Josef Bohuslav Foerster
Piano Trio No.3 in a minor
Twenty five years separate Josef Bohuslav Foerster's Piano Trio No.3 in a minor, Op.105 from his second piano trio. He began work on it in 1919 immediately after the death of his son in 1918 and completed it in 1921. By this time, his style had changed considerably from the music he was writing toward the end of the 19th century. Although the trio is written in a post romantic style, it is still entirely tonal. The moods are mostly reflective and introspective. The opening movement, Assai moderato, ma con ardore interno, is complex in texture and polyphony, but the overall feel is elegiac. The middle movement, Andante sostenuto though lyrical, is quiet and meditative. Slowly tension rises to a dramatic climax before calm returns to close it. The finale, Allegro risoluto, begins in brusque fashion but with intense emotion which with its many dramatic climaxes conveys a sense of pathos.
Josef Bohuslav Foerster (1859-1951) was born in Prague and first studied with his father who was a leading organist and Professor at the Prague Conservatory. Foerster studied organ at the Prague Organ School and composition at the Conservatory. Upon graduation he took over from Dvorak as chief organist in one of Prague's leading churches. He was on friendly terms with all of the leading Czech composers and was initially influenced by Smetana and Dvorak. He worked as a music critic in Hamburg after marrying the leading Czech soprano who was engaged at the Hamburg opera. In Hamburg, he met and became close friends with Mahler as well as Tchaikovsky. When Mahler left for Vienna, Foerster followed him and became a professor at the New Vienna Conservatory. After the formation of the Czech Republic in 1918, he returned to Prague where he taught for many years at the Conservatory. His music while initially influenced by Smetana and Dvorak, later changed as did musical styles, although he always remained a tonal composer. After his first period, his works no longer could be considered nationalistic as he stopped employing the idioms of Czech folk music and adopted a more perstonal and mystical style. He composed in most genres and left a considerable amount of chamber music including five string quartets and three piano trios.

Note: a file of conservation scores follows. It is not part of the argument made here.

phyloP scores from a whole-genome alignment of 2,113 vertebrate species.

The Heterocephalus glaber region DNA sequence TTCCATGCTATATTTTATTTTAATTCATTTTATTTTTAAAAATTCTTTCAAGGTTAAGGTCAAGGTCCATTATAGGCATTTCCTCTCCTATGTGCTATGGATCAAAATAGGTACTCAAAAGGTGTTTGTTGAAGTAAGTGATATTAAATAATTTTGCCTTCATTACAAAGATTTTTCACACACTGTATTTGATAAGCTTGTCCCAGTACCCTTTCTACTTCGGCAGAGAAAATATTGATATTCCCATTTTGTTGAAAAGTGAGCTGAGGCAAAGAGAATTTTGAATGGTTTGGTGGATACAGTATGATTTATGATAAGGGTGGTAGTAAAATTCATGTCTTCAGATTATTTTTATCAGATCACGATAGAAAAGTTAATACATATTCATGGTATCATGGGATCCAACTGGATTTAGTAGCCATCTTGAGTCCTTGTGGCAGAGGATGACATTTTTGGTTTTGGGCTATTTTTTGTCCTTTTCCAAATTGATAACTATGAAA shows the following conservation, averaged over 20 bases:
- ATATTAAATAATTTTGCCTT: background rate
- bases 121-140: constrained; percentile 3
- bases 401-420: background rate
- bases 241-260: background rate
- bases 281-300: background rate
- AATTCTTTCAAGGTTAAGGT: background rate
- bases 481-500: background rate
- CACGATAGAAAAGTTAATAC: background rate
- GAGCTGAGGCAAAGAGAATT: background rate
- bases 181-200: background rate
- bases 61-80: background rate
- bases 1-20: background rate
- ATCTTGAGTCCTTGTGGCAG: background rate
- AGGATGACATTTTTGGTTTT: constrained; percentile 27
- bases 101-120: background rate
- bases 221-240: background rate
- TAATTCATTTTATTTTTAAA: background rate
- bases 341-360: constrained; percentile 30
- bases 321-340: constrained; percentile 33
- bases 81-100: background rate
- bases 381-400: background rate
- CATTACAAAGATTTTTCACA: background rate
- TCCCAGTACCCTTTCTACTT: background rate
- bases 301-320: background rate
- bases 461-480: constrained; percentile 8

This piano trio is an engaging work which deserves concert performance. Unavailable for many years now, we are pleased to make it available once again.